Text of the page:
From Full-Time Psychology Student to Part-Time UX Designer

Niki Volonasi Niki Volonasi
30 - 07 - 2018

When studying Psychology, most of us believe that the technical world is out of reach. Engineering and design seem like completely different paths. However, there is a functional area, called User Experience, in which, knowledge about psychological can be a good starting point!

User Experience (UX) is a very “hot” area nowadays, which deals with exactly what the name suggests, understanding users and their behaviour with a product, which will lead in designing a better and more ideal, experience for them.

In this blog, I will present my own thoughts based on what I am learning and experiencing in the field of UX, while, in parallel, continuing to pursue my bachelor in psychology.

Having just started my first steps towards UX, I often get asked: “What does psychology have to do with applications and websites?”. What people mainly think about psychologists, is that they listen to issues of others’ and find solutions. Other people have the idea that psychologists, read minds and know exactly how to solve any problem.

Well, I definitely do not know how to read minds, or even solve my own problems. So what exactly are “psychologists”? They are those that can ask valuable questions in order to reach a specific goal. Those that know how to work with people and aim at improving their lives.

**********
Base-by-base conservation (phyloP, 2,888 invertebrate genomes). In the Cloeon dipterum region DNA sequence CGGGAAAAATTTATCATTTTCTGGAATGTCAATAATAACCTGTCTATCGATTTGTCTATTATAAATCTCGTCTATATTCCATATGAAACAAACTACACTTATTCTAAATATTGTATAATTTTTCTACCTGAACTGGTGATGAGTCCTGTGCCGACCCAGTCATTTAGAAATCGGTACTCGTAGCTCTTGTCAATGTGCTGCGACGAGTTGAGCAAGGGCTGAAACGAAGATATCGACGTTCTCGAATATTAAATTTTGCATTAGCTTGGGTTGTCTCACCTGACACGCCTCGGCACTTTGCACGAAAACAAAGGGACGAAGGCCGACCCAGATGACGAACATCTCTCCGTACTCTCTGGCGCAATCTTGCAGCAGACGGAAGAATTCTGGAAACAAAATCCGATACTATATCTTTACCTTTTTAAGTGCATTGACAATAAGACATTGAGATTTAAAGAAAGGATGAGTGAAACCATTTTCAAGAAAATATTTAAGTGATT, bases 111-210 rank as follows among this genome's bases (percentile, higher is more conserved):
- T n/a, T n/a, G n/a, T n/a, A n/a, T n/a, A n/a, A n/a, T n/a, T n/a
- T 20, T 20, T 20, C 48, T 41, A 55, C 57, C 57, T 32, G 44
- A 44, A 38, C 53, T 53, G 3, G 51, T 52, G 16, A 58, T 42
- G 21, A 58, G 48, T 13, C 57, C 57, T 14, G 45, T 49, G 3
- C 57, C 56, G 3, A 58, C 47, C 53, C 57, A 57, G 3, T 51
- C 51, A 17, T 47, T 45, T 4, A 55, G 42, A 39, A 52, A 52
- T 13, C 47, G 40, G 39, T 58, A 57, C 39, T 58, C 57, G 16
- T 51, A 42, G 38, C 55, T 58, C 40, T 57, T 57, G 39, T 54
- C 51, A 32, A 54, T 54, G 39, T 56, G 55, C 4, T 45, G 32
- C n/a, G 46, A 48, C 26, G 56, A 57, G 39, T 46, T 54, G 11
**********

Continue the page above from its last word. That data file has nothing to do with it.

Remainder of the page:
That is exactly what is happening with users as well. In the end, users are people, who face issues that need to be resolved.

One reason why the area of UX is so attractive lately is that it has many professional roles and dimensions that someone can choose from, such as UX Research, UX Design, UX Strategy and many more. However these roles are not fixed, since company size and other parameters can result in different responsibilities. All in all, psychological knowledge can definitely help in some of these areas, such as in the Research and even in the Design ones.

UX  Research

A big part of the psychological studies is conducting research, e.g. face-to-face interviews and online surveys to mention a few. Insights into human behaviour are gained, through asking the right questions and then interpreting the results .

UX Research places major emphasis in understanding the user’s behaviour towards the system. To do that, interviews, usability testings and other research work need to be conducted, on which you probably already have a hands-on experience from your psychology studies.

UX Design

This area may be a bit more challenging than research but definitely manageable. Of course, the majority of our studies focus on theories. If you are leaning towards the design area, programs like SketchInVision & Abode XD should be on your to-do list, to get started and — trust me — they are easier than they look. Various online tutorials and courses can be helpful in learning the basic skills needed. Of course, keep in mind that there are certain rules that need to be followed as well. When I started designing my first application, the grid, layout, spacing and other parameters were completely out of my mind. Yeah, the nightmare began… Designs needed to be changed to the correct layout, resulting doubling my working time and a lot of frustration. An advice to all of you that want to get started is to keep these things in mind from the start.

By having a psychological background, you can actually use various theories, rules and concepts, about human perception, memory and cognition, in the designing process. The Gestalt Principles are one example of such a theory, which deals with the way humans perceive and organise objects, such as the principles of Similarity and Proximity.